Chicago—Diabetic patients with foot ulcers that have not begun healing in six to eight weeks should ask their podiatrist if a new approach to caring for the ulcer is warranted, according to a California podiatrist presenting data at the Midwest Podiatry Conference.
Douglas H. Richie Jr., D.P.M., is associate clinical professor, Department of Applied Biomechanics at California School of Podiatric Medicine. He presented his findings at the Midwest Podiatry Conference in Chicago on Thursday, April 19th.
Patients with diabetes often suffer from neuropathy, which is a nerve condition that prevents feeling in the feet. This numbness masks sores that an otherwise healthy patient would detect. Left untreated, these sores or ulcers can lead to amputations.
Despite recent success at lowering amputation rates, podiatrists face a tough challenge to prevent ulcers from reaching this more drastic phase. However, in the last decade doctors have developed a number of therapies to help these ulcers heal, called off-loading.
According to Richie, off loading is the mechancial intervention to prevent pressure or stress on the foot while an ulcer is being treated. Typically, off-loading is created with a boot or cast the patient wears until healing occurs.
Richie said the problem arises when podiatrists and other physicians prescribe a removable boot.
Recently, efforts have been made by the International Working Group on the Diabetic Foot to develop specific evidence-based guidelines on the use of footwear and off-loading for ulcer prevention and healing in the diabetic foot.
The group developed four recommendations doctors should follow, and patients should ask about:
1. Relieving pressure on ulcers should always be a part of a plan to treat diabetic foot ulcers.
2. Total contact casts and non-removable walkers are the preferred interventions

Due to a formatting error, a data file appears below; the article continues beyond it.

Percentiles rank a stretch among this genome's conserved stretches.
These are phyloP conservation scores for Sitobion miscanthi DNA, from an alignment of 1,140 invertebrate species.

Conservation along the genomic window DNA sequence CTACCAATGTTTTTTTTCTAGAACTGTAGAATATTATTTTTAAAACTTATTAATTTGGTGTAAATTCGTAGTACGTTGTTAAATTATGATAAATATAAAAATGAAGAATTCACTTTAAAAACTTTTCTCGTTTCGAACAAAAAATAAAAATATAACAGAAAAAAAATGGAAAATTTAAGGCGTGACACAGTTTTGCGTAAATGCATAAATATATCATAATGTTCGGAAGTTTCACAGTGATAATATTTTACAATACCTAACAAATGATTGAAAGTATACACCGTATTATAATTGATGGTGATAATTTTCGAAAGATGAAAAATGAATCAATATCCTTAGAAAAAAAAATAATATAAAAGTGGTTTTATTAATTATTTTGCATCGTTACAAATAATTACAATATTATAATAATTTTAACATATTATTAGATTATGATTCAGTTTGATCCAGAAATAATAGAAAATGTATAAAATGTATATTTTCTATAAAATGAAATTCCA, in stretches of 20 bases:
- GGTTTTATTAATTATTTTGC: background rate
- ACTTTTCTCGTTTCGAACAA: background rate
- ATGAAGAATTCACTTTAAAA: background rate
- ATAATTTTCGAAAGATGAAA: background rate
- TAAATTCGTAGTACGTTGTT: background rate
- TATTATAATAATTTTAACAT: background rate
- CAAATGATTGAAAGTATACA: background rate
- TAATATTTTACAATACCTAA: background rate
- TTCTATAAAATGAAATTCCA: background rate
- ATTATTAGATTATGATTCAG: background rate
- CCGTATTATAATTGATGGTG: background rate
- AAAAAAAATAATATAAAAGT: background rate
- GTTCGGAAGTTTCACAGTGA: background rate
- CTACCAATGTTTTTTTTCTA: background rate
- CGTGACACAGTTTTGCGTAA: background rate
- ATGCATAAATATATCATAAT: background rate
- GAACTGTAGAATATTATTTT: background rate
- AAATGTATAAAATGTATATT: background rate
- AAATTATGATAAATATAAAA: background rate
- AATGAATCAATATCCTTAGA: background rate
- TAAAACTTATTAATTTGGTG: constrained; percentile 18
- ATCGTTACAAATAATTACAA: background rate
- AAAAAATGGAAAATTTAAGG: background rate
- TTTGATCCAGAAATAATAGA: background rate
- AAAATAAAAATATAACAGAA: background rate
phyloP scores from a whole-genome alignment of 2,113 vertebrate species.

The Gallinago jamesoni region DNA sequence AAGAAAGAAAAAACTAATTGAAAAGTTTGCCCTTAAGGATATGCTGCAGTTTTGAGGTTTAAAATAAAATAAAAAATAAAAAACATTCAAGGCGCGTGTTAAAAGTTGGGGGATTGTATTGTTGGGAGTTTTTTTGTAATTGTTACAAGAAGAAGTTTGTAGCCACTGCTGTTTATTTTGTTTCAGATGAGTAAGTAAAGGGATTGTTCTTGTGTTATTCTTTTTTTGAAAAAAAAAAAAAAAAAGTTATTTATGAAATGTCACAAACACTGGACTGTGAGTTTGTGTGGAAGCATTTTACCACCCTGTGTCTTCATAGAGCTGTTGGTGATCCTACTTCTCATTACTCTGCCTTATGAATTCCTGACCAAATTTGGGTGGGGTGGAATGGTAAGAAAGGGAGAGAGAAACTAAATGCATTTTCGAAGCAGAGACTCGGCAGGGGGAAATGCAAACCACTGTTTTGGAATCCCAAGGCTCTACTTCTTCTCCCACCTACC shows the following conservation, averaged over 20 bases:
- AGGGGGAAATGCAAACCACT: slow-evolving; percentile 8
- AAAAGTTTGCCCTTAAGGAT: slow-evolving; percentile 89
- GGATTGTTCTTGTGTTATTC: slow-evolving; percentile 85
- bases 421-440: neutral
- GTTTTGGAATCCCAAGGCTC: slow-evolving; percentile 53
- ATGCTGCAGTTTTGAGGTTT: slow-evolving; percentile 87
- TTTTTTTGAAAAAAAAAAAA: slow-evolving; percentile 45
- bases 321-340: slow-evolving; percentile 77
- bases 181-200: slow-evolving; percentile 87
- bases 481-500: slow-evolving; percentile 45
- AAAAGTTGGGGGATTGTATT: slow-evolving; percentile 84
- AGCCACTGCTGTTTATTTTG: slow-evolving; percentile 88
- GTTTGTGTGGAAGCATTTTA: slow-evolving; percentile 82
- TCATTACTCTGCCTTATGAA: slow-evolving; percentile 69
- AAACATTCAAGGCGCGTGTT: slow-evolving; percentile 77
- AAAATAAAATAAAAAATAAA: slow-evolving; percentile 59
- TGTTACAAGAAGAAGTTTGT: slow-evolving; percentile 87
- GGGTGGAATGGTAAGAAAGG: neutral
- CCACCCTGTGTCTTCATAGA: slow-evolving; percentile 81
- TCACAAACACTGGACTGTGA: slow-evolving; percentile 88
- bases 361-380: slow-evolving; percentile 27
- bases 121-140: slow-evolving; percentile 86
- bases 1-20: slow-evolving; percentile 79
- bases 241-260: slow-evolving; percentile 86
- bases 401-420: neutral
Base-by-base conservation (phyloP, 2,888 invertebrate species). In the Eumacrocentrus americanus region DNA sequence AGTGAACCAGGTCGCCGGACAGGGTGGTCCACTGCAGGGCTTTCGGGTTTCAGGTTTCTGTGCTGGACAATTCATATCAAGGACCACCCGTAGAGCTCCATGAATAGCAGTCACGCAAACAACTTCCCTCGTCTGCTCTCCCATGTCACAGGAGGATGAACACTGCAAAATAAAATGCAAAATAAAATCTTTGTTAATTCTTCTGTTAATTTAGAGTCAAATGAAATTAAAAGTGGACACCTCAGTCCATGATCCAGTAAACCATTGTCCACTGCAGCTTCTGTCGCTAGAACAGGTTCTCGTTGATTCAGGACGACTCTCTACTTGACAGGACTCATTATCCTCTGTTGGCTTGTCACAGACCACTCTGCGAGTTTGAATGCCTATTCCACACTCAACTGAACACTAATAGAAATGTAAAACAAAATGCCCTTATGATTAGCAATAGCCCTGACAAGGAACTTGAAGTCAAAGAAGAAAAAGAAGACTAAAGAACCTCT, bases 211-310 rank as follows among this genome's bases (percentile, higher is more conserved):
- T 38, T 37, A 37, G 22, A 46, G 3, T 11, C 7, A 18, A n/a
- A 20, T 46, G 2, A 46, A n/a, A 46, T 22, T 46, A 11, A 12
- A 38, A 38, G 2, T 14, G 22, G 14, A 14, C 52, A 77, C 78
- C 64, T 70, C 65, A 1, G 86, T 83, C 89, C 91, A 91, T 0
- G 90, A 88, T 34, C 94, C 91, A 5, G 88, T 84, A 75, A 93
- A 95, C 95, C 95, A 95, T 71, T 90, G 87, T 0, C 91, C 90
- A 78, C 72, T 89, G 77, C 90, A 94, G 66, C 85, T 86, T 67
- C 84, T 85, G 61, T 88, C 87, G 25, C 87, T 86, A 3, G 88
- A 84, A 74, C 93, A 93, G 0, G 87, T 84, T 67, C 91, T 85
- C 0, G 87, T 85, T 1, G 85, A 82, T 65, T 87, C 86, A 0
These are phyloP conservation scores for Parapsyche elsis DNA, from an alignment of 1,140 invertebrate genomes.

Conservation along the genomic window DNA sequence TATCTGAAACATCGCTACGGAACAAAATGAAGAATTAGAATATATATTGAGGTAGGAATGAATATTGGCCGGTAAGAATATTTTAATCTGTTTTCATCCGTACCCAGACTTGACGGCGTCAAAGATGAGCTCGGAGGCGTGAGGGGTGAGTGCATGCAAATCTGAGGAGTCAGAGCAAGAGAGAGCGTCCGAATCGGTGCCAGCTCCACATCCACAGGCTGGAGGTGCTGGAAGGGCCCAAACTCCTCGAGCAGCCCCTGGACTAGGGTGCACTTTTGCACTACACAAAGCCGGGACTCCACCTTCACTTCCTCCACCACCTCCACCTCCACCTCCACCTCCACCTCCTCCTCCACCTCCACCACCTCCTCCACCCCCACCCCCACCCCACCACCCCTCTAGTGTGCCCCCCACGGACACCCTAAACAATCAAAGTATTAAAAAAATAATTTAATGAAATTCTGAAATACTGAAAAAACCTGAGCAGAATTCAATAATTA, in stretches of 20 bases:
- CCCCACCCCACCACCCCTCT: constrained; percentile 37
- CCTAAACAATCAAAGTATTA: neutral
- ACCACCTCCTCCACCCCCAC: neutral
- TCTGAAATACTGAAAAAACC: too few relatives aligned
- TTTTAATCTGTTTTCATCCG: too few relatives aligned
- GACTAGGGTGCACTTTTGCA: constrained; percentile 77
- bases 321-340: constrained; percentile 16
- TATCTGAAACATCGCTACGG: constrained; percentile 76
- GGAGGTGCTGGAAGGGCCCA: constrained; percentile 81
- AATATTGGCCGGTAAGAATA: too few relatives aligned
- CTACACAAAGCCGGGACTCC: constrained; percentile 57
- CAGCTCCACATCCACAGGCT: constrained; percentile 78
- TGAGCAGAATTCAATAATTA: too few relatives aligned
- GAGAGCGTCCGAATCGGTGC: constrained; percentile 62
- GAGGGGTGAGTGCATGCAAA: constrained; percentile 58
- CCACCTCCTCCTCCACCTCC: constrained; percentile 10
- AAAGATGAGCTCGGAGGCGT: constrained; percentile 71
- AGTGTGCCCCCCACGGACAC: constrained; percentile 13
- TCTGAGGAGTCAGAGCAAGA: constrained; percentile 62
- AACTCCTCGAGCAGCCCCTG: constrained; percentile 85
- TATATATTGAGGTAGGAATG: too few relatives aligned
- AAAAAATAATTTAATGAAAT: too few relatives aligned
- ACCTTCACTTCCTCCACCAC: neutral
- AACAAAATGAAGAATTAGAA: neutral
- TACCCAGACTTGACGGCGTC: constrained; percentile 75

3. Forefoot off-loading shoes or cast shoes may be used when above-the-ankle devices are not appropriate or not tolerated by the patient.
4. Conventional or standard therapeutic footwear should not be used because many other devices are more effective.
Richie said studies and surveys of podiatrists have found that only between 2 and 11 percent of podiatrist use the proper non removable cast to effectively off load ulcers, despite the strong evidence that non removable contact casts are very effective at healing ulcers.
He said the reasons for this are complex.
“Podiatrists often prescribe the removable cast because patients prefer them because they can be removed and therefore more comfortable. However, for the ulcer to be effectively off loaded, the cast must stay on continuously, until it is removed and the foot is cleaned and the cast replace, which should occur every week,” he said.
“Podiatrists often prescribe walking boots because patients prefer them over non removable casts. However, that is the problem. Patients will remove the casts more often than the allowable period for sleeping or bathing. In order for an ulcer to be effectively off loaded, the boot or cast must stay on for the entire period of time that the patient is on their feet,” he said.